5 thoughts on “BASEBALL/Newtie V”

  1. Bobby V was also recruited by USC to be the back to replace OJ Simpson. Newt never killed any women but, as far as I know, is closer to OJ in the ladies department than Bobby V.
    Color me a little less than excited for the impending Bobby V era. Going from easily the greatest Red Sox manager in my lifetime to somewhat of an ego-maniac and the occasional gasbag does not sound that compelling. We’ll see but Bobby V has never impressed me from the outside looking in.

  2. The biggest similarity to me is that they are both generally hated by many people who have worked closely with them. On the other hand, Bobby V. was a very successful Mets manager. Tremendously slow. If you see the roster he had to work with, and see just by how much he outmanaged Dusty Baker (which in retrospect was not a great feat), and got a fairly mediocre team to the playoffs and even the World Series, it’s a pretty good job. I don’t think Newt ever did his job that well.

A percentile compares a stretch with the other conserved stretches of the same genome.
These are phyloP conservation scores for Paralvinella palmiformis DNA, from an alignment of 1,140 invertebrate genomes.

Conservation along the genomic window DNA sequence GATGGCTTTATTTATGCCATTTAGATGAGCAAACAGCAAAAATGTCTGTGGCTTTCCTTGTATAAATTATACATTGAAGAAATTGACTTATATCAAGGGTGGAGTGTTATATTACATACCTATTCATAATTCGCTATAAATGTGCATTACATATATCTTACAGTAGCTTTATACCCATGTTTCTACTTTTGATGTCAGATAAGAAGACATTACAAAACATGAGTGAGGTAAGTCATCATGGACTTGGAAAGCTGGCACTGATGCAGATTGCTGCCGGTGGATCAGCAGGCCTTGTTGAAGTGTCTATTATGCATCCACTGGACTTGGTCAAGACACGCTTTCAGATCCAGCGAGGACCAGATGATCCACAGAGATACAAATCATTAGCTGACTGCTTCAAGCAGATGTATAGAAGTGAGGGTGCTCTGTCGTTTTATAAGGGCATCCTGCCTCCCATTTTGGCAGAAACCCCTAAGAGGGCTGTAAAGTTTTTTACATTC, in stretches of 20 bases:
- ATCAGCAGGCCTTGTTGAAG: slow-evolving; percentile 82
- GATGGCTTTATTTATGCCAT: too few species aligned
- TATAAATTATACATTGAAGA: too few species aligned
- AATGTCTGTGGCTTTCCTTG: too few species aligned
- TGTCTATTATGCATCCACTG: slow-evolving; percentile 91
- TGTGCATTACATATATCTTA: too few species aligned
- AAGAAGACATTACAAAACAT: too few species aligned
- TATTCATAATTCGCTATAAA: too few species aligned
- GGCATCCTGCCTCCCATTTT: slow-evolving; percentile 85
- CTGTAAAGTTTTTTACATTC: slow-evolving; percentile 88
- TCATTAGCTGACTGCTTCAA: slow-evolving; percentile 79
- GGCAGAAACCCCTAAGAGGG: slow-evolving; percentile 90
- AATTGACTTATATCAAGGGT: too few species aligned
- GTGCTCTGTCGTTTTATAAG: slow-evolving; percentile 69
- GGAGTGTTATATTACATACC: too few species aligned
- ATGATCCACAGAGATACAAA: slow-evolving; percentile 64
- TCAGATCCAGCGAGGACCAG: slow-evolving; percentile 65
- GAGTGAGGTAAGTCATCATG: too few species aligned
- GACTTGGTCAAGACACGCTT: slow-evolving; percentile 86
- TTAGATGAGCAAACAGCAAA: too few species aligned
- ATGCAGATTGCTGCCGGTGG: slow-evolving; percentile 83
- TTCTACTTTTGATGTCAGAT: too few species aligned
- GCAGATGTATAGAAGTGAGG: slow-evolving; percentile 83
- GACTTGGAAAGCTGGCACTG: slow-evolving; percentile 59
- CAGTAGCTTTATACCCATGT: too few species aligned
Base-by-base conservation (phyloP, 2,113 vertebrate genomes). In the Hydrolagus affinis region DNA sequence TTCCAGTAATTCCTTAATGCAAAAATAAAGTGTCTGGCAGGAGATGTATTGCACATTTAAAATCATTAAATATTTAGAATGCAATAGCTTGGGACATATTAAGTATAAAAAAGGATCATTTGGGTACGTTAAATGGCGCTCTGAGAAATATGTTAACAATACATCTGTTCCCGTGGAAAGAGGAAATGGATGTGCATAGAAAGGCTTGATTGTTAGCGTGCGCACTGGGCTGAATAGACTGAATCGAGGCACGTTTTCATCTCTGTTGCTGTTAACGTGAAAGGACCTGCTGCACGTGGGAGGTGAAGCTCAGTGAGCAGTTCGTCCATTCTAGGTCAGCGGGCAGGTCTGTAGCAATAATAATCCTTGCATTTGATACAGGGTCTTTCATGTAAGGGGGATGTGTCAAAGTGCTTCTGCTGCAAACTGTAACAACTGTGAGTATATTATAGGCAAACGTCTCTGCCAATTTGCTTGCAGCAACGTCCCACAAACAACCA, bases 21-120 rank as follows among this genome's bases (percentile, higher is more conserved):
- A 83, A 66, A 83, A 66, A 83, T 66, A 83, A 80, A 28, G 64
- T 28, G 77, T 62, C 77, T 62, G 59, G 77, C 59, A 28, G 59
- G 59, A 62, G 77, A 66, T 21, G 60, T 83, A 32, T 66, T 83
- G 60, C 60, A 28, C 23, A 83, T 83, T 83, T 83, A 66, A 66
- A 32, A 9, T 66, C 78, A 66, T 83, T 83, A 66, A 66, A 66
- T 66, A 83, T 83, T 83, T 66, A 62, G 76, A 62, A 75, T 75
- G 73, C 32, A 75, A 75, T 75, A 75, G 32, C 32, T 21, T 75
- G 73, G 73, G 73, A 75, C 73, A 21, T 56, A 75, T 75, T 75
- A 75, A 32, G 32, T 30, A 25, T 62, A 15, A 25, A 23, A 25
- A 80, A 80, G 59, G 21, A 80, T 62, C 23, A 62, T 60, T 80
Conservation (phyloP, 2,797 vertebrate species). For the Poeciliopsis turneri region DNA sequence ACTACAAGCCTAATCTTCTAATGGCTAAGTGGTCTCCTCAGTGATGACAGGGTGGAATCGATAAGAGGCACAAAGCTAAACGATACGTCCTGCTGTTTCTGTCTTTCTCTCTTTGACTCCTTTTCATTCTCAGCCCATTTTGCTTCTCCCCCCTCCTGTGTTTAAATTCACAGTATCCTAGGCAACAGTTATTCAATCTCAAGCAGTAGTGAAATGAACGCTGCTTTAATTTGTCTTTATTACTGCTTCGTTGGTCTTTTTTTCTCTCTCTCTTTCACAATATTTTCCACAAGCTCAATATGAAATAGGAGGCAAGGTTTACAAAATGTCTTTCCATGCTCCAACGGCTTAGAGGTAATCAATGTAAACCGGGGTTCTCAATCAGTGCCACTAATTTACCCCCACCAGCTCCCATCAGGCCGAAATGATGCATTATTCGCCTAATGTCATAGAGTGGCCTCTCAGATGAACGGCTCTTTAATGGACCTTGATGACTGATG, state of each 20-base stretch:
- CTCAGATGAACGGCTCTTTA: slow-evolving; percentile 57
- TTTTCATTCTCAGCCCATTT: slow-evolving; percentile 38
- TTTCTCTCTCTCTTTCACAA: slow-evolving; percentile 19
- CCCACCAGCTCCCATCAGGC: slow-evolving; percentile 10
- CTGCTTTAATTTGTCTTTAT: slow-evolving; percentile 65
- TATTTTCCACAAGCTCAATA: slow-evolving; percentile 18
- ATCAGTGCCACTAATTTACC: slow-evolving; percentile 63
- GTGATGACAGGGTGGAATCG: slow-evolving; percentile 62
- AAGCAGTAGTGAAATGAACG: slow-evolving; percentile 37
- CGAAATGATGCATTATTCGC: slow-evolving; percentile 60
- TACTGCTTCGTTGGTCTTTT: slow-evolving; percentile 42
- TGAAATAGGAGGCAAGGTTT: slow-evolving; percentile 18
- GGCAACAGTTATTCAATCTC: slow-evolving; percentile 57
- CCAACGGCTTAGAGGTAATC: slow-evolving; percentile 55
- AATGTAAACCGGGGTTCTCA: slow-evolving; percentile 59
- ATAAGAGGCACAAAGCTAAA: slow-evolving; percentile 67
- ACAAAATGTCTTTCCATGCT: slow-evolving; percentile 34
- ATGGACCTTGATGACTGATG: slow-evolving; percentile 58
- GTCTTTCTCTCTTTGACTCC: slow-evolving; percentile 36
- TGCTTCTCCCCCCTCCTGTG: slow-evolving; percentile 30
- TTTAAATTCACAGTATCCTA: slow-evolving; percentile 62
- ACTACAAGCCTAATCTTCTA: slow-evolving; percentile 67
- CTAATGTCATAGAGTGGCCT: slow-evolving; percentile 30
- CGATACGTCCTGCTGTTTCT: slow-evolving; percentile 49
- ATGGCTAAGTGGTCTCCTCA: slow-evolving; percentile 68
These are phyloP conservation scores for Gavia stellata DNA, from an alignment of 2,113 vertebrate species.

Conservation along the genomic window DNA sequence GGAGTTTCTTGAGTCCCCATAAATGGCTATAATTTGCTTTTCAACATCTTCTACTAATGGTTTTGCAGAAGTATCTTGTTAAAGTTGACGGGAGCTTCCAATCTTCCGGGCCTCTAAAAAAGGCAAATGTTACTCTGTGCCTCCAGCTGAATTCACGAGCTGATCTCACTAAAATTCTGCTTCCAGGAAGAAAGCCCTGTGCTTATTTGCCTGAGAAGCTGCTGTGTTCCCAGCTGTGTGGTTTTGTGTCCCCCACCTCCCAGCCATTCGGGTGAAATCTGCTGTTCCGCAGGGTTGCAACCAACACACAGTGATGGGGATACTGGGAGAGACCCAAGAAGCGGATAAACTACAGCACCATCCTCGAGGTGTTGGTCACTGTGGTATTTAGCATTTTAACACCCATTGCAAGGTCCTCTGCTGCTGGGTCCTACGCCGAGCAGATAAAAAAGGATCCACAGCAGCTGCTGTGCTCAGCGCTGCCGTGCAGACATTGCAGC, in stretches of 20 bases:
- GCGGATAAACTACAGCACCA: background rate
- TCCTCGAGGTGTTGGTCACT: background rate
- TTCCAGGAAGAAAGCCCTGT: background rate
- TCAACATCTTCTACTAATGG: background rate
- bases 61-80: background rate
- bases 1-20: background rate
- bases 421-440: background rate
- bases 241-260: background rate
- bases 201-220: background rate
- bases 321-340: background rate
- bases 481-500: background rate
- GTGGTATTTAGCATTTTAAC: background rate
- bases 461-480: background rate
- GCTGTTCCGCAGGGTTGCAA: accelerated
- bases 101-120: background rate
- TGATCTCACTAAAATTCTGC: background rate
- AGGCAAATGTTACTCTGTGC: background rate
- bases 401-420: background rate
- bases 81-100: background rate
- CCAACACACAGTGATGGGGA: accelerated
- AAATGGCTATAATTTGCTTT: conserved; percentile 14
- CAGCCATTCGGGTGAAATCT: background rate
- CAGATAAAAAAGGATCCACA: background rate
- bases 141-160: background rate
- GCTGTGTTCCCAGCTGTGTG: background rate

Francona was a great manager Jim, and he’s going to be hard to replace. I am not sure you will like Bobby after a couple of years (he will get angry with the press), but it will take someone with his ego and ability to pull it off (Leyland could do it, but he’s already got a great job. Leyland is a GREAT manager).

  3. I’ll try to ignore the Newt comparisons because they defame Valentine.
    I think he is what that clubhouse needs. He is a very smart baseball man who will be unafraid to get in the face of players not thinking team. I’ll miss Tito and will forever be thankful for the two titles — especially the first one — but he really did seem spent at the end of the year. Luchino’s treatment of him on the way out was despicable, but par for the course for him.
    If Fox would finally put McCarver out to pasture and replacre him with Francona, we would all be better off.